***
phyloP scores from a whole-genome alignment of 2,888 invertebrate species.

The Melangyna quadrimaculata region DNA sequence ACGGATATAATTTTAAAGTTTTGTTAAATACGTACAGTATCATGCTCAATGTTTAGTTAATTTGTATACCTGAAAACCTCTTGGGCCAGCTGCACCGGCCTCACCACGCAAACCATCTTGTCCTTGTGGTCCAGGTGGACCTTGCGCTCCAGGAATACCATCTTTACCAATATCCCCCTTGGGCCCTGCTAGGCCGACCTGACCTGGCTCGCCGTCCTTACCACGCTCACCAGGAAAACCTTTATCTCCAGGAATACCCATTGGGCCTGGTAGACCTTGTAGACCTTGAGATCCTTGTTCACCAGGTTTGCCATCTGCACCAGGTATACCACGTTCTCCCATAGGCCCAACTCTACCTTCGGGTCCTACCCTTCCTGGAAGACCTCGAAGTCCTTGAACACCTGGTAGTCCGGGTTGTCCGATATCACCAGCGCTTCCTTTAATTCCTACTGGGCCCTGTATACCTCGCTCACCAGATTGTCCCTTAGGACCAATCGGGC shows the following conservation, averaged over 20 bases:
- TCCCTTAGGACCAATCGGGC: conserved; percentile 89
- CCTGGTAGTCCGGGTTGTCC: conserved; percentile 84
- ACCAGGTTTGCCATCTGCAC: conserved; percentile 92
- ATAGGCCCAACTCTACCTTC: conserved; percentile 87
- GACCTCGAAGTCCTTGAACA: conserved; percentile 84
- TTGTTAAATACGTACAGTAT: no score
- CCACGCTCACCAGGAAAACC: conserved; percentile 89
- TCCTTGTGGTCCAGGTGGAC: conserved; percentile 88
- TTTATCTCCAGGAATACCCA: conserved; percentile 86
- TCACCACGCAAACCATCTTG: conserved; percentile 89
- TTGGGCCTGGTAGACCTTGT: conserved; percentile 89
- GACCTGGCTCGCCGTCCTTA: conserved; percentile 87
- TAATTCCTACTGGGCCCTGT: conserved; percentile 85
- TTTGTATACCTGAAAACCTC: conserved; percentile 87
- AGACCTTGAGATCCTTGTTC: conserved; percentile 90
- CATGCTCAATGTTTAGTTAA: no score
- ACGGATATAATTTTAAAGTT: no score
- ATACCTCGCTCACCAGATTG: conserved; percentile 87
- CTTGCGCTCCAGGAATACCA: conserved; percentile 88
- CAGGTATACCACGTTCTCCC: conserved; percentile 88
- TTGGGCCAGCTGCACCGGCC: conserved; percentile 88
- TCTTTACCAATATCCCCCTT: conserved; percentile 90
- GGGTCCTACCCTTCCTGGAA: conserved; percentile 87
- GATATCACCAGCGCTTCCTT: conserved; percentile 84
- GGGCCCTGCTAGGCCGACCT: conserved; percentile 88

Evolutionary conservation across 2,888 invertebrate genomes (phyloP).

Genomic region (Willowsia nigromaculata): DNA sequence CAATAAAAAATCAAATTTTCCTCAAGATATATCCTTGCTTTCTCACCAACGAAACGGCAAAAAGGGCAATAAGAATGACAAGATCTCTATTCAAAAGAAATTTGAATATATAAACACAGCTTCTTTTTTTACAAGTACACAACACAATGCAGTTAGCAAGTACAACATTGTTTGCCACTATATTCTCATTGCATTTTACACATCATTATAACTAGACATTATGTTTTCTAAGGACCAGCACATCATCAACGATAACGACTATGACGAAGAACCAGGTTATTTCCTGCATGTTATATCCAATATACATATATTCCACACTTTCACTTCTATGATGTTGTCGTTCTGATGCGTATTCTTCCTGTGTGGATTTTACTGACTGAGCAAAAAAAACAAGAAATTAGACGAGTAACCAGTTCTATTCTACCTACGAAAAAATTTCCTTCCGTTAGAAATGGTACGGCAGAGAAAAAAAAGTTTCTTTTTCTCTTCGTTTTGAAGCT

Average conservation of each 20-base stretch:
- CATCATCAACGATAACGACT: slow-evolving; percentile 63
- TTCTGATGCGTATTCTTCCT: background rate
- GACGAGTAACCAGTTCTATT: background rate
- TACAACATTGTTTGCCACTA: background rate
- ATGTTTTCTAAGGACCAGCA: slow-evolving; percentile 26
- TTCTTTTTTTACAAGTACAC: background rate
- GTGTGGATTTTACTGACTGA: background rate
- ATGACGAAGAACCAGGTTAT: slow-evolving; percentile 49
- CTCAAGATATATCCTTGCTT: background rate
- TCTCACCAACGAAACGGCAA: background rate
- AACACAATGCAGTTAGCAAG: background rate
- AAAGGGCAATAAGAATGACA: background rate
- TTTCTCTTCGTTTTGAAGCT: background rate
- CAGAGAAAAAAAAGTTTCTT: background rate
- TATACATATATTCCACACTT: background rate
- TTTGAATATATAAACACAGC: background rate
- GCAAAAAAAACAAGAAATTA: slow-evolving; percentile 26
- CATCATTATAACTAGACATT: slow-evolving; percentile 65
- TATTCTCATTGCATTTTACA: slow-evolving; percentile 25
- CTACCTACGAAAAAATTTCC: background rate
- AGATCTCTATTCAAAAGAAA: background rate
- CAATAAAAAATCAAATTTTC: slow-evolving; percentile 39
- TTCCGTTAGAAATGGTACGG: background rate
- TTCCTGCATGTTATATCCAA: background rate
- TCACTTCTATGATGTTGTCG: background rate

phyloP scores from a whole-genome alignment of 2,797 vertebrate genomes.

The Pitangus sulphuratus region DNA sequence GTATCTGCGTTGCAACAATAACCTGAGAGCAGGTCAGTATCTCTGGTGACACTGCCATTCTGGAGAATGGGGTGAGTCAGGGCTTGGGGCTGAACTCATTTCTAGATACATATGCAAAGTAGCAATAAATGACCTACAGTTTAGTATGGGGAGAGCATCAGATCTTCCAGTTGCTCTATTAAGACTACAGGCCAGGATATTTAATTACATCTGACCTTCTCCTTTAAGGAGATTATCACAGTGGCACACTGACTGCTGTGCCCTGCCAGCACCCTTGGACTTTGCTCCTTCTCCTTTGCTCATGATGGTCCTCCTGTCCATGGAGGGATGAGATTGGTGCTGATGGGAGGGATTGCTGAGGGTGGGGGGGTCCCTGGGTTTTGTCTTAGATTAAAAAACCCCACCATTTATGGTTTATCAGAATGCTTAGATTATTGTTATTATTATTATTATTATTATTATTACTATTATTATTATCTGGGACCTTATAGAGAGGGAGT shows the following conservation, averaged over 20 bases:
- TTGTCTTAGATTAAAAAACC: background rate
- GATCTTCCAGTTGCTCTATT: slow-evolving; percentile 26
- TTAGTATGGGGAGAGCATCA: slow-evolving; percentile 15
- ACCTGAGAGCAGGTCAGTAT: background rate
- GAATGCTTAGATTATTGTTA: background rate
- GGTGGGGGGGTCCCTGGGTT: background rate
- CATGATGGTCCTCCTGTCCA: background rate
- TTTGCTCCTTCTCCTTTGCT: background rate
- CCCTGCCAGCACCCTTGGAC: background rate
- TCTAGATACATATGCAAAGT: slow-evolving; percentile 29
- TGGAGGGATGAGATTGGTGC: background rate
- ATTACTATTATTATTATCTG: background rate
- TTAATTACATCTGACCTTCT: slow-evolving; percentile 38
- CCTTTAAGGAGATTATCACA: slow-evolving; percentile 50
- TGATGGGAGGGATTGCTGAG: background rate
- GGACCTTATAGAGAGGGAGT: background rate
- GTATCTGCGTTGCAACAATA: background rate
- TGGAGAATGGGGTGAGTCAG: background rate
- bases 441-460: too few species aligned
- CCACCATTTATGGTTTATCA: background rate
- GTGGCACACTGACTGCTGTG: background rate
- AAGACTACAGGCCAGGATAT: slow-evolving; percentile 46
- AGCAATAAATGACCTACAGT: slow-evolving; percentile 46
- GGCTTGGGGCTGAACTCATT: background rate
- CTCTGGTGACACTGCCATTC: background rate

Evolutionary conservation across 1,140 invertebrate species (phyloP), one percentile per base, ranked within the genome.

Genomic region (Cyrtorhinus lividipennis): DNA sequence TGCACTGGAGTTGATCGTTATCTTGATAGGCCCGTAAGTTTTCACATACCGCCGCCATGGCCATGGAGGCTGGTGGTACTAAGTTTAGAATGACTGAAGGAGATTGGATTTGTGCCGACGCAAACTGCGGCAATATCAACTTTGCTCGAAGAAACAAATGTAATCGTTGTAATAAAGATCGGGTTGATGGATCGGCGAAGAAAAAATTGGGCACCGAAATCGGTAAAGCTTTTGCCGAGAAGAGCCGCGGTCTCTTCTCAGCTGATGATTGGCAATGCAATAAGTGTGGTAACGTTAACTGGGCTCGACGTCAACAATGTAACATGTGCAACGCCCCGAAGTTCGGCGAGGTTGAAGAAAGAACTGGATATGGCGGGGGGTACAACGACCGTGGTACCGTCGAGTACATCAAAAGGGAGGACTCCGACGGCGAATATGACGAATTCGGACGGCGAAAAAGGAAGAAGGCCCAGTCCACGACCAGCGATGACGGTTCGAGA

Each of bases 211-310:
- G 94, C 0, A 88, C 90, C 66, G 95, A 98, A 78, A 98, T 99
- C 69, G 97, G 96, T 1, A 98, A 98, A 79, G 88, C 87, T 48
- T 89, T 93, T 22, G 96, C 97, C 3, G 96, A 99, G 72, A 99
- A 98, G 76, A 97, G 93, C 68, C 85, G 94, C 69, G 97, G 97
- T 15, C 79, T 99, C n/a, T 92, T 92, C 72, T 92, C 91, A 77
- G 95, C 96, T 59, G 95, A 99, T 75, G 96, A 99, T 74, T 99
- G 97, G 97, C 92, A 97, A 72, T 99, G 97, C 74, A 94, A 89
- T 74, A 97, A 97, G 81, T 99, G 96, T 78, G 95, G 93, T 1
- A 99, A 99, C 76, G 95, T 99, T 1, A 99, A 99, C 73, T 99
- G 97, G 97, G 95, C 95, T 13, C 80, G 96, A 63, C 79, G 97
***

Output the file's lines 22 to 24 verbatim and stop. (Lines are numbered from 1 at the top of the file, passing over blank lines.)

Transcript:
- CAGGTATACCACGTTCTCCC: conserved; percentile 88
- TTGGGCCAGCTGCACCGGCC: conserved; percentile 88
- TCTTTACCAATATCCCCCTT: conserved; percentile 90